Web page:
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Le Touret Memorial, France Le Touret Memorial, France
First Name: William Henry Last Name: BLYTH
Date of Death: 26/10/1914 Lived/Born In: Tottenham
Rank: Private Unit: Middlesex4
Memorial Site: Le Touret Memorial, France

Current Information:


676, Seven Sisters Road, South Tottenham


The Race to the Sea. September-October 1914

By the middle of September 1914, the Aisne battlefield had stagnated into trench warfare and in order to break this impasse, both sides tried to outflank each other in a general movement northwards. Moving up through Picardy, Artois and Flanders, the race was over by 19th October when the North Sea was reached. The Western Front, a line of trenches stretching from Belgium to Switzerland, was now a reality. Initially it was the French army that conducted this movement whilst the British Expeditionary Force remained on the Aisne but by 6 October British reinforcements were needed to help beat off German attacks around Lille. They moved north and along with reinforcements from Britain, they took up new positions in Flanders, on the left of the Allied line and much closer to the Channel ports.

The Battle of La Bassée

This was fought by 3rd and 5th Divisions of III Corps between 10th October and 2nd November 1914 and as the name suggests it focused on an area around the town of  La Bassée in northern France. It was part of the Race to the Sea and it determined the line of the Western Front in that sector. There were some initial British successes but La Bassée remained firmly in German hands and when German reinforcements arrived the village of Neuve Chapelle was captured by them. Towards the end of October, the fighting on this front died down as the attention of both armies switched to Ypres.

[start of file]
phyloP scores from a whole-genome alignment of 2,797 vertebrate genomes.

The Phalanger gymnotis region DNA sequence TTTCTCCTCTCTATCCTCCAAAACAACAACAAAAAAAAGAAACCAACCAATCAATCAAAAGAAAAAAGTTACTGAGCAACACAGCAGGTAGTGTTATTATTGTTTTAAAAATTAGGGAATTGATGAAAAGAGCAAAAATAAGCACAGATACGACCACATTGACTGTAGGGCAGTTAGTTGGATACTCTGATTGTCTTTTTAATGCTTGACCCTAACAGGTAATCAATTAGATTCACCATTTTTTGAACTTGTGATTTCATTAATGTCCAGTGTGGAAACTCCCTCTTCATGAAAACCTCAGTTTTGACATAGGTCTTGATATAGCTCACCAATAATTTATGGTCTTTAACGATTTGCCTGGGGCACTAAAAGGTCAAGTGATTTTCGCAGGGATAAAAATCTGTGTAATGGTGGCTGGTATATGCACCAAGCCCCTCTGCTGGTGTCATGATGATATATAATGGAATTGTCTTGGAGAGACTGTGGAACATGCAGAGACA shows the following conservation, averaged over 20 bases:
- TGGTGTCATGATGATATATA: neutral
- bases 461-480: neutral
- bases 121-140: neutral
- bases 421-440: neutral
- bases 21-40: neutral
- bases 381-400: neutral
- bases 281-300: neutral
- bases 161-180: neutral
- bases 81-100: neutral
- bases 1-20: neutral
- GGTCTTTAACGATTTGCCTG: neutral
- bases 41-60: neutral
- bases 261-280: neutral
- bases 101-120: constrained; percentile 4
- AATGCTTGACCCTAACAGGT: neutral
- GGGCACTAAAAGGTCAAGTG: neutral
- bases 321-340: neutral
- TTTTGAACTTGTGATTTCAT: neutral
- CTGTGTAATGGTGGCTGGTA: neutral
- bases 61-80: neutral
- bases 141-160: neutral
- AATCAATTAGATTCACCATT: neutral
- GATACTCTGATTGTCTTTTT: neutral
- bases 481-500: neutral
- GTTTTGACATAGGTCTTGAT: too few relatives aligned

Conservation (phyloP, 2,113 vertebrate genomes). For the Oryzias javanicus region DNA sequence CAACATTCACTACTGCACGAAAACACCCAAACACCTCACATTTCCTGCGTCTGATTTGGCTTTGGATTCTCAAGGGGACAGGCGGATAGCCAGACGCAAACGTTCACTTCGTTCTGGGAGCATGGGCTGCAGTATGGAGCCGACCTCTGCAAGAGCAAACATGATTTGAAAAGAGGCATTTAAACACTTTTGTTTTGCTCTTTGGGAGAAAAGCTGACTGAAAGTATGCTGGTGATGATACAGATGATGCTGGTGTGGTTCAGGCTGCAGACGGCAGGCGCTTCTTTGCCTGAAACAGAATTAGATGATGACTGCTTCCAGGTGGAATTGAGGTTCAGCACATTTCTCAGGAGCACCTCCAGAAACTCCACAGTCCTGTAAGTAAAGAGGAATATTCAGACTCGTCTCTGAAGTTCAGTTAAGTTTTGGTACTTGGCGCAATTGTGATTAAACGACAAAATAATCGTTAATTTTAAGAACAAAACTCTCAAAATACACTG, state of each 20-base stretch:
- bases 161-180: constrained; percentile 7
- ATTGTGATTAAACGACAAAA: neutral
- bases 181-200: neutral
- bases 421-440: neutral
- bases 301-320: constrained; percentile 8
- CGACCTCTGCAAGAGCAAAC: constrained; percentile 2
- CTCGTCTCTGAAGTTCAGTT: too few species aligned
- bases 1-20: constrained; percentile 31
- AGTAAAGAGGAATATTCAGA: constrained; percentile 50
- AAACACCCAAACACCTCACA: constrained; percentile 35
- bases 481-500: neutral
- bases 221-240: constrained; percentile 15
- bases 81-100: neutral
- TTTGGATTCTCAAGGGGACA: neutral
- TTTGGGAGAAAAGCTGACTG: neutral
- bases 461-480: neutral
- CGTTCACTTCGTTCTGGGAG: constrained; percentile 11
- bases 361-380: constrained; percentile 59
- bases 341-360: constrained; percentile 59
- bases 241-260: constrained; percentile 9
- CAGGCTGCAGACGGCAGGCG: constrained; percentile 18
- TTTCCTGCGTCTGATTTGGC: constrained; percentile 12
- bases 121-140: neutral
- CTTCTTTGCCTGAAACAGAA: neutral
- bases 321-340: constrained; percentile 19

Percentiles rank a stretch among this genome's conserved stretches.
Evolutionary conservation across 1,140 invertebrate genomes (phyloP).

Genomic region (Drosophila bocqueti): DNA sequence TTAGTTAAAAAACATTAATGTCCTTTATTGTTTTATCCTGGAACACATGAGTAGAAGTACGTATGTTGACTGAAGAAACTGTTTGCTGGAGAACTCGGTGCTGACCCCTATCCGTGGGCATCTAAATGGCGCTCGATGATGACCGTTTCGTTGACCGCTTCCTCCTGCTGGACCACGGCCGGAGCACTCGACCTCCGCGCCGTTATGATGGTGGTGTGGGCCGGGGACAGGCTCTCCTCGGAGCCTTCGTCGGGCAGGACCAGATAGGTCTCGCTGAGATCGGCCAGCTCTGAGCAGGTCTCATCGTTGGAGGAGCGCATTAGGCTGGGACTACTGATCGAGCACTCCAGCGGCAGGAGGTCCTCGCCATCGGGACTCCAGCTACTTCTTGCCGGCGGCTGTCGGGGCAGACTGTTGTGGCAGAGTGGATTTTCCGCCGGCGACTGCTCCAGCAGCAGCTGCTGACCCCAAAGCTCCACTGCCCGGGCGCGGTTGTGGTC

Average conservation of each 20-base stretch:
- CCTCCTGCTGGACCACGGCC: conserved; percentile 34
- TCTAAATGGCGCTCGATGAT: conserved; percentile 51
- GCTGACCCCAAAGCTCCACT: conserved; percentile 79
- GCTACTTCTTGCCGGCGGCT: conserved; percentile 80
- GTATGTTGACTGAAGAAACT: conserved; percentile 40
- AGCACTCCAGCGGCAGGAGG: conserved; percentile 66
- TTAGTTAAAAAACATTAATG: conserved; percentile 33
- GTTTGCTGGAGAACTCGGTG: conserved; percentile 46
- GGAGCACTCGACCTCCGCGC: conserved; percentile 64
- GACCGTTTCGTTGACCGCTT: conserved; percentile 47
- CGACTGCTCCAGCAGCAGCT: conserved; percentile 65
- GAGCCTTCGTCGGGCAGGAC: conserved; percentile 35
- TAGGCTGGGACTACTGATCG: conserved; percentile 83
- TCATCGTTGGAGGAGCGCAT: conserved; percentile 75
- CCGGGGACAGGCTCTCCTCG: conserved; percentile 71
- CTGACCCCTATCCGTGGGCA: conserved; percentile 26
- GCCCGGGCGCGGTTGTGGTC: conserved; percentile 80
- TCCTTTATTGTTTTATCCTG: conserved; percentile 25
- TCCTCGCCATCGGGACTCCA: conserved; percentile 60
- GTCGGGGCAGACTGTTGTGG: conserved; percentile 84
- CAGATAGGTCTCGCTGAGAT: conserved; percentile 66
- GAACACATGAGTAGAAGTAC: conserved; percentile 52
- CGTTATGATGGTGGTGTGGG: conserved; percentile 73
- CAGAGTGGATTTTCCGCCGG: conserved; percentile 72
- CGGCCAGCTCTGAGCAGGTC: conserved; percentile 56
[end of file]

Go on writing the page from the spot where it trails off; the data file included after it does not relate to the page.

During 20th and 21st October, 1914, the 4th Middlesex battalion of 8 Brigade, 3rd Division were in trenches in front of the village of Le Riez where they suffered many casualties when the Germans shelled the village. On 22nd October the battalion were withdrawn to billets and then moved to Fauquissart where they dug trenches which they occupied on 24th October. They then remained in these trenches until the end of the month sustaining a few casualties each day one of whom was William Blyth who was killed on the 26th October.

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